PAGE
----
Sam Sylvester’s not overly optimistic about their recent move to the small town of Astoria, Oregon after a traumatic experience in their last home in the rural Midwest.

Yet Sam’s life seems to be on the upswing after meeting several new friends and a potential love interest in Shep, the pretty neighbor. However, Sam can’t seem to let go of what might have been, and is drawn to investigate the death of a teenage boy in 1980s Astoria. Sam’s convinced he was murdered–especially since Sam’s investigation seems to resurrect some ghosts in the town.

Threatening notes and figures hidden in shadows begin to disrupt Sam’s life. Yet Sam continues to search for the truth. When Sam discovers that they may be closer to a killer than previously known, Sam has a difficult decision to make. Would they risk their new life for a half-lived one?


17th: Once Upon a K-Prom by Kat Cho

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What would you do if the world’s biggest K-pop star asked you to prom? Perfect for fans of Jenny Han and Sandhya Menon, this hilarious and heartfelt novel brings the glamour and drama of the K-pop world straight to high school.

Elena Soo has always felt overshadowed. Whether by her more successful older sisters, her more popular twin brother, or her more outgoing best friend, everyone except Elena seems to know exactly who they are and what they want. But she is certain about one thing – she has no interest in going to prom. While the rest of the school is giddy over corsages and dresses, Elena would rather spend her time working to save the local community center, the one place that’s always made her feel like she belonged.

So when international K-pop superstar Robbie Choi shows up at her house to ask her to prom, Elena is more confused than ever. Because the one person who always accepted Elena as she is? Her childhood best friend, Robbie Choi. And the one thing she maybe, possibly, secretly wants more than anything? For the two of them to keep the promise they made each other as kids: to go to prom together. But that was seven year ago, and with this new K-pop persona, pink hair, and stylish clothes, Robbie is nothing like the sweet, goofy boy she remembers. The boy she shared all her secrets with. The boy she used to love.

Besides, prom with a guy who comes with hordes of screaming fans, online haters, and relentless paparazzi is the last thing Elena wants – even if she can’t stop thinking about Robbie’s smile…right?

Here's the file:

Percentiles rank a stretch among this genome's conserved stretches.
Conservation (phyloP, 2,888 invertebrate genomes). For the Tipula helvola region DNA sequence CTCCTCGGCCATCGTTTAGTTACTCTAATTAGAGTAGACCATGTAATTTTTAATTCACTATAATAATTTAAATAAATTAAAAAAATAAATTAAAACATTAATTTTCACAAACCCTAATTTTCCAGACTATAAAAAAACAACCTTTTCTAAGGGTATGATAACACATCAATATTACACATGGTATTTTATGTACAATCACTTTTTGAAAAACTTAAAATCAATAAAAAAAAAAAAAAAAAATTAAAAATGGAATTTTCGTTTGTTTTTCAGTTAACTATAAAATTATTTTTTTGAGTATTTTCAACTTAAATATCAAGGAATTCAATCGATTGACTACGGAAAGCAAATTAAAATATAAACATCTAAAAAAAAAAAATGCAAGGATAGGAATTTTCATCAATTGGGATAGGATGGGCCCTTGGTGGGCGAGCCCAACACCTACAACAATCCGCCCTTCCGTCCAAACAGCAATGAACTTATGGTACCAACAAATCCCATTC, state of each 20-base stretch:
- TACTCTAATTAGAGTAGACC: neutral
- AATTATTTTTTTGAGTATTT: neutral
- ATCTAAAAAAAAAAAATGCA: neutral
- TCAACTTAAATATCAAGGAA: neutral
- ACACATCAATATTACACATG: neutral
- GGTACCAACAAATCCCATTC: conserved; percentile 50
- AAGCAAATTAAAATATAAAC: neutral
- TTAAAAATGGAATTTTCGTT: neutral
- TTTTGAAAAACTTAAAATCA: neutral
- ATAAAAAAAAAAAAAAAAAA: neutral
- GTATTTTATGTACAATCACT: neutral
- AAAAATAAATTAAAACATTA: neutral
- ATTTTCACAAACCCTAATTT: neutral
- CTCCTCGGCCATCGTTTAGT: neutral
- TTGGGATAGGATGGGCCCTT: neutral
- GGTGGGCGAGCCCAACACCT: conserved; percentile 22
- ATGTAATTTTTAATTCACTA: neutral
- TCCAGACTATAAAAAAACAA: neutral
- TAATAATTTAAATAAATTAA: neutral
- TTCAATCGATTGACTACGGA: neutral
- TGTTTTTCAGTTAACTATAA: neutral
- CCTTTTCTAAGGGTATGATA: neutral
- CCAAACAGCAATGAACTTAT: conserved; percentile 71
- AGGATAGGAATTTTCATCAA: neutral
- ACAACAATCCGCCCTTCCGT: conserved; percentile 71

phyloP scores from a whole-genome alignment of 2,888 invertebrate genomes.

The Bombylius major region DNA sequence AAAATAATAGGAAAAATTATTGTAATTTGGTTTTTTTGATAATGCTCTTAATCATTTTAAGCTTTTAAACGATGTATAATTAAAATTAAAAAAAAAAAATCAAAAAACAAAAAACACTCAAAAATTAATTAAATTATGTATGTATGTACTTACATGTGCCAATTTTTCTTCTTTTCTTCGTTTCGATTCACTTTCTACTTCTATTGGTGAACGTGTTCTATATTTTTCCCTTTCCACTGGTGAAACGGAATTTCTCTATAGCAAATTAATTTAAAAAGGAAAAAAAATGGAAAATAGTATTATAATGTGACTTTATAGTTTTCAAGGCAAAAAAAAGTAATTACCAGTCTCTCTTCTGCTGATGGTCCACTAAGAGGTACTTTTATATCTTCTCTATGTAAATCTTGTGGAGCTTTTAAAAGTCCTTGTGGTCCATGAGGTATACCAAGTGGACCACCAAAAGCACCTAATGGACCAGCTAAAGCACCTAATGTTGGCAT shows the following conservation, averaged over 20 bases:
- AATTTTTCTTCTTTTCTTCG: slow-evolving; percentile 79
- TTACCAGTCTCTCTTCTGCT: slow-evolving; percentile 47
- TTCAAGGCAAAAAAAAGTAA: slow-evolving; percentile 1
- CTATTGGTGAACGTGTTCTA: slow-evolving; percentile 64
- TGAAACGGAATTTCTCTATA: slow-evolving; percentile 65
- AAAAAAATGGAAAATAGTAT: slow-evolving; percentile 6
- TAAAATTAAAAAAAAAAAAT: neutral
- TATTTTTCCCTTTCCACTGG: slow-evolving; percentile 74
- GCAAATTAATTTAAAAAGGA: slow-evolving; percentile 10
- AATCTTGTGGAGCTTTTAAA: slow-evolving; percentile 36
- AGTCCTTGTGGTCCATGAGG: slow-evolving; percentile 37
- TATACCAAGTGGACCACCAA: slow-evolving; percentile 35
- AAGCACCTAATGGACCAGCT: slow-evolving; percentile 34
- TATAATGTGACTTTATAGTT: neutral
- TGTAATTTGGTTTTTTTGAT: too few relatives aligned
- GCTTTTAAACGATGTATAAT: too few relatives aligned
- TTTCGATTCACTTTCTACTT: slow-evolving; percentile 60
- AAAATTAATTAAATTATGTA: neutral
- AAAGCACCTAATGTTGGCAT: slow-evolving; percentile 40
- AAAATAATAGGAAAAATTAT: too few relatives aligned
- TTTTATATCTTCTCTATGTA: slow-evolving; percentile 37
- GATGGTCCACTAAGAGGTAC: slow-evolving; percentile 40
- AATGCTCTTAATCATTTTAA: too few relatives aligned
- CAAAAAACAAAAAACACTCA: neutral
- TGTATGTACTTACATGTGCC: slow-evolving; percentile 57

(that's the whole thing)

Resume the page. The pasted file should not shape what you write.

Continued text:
17th: The Feeling of Falling in Love by Mason Deaver

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Just days before spring break, Neil Kearney is set to fly across the country with his childhood friend (and current friend-with-benefits) Josh, to attend his brother’s wedding―until Josh tells Neil that he’s in love with him and Neil doesn’t return the sentiment. With Josh still attending the wedding, Neil needs to find a new date to bring along.

And, almost against his will, roommate Wyatt is drafted. At first, Wyatt (correctly) thinks Neil is acting like a jerk. But when they get to LA, Wyatt sees a little more of where it’s coming from. Slowly, Neil and Wyatt begin to understand one another… and maybe, just maybe, fall in love for the first time…


17th: The Lesbiana’s Guide to Catholic School by Sonora Reyes

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Seventeen-year-old Yamilet Flores prefers drawing attention for her killer eyeliner, not for being the new kid at a mostly white, very rich, Catholic school. But at least here no one knows she’s gay, and Yami intends to keep it that way. After being outed by her crush and ex-best friend, she could use the fresh start.

At Slayton Catholic, Yami has new priorities: make her mom proud, keep her brother out of trouble, and most importantly, don’t fall in love. Granted, she’s never been great at any of those things, but that’s a problem for Future Yami.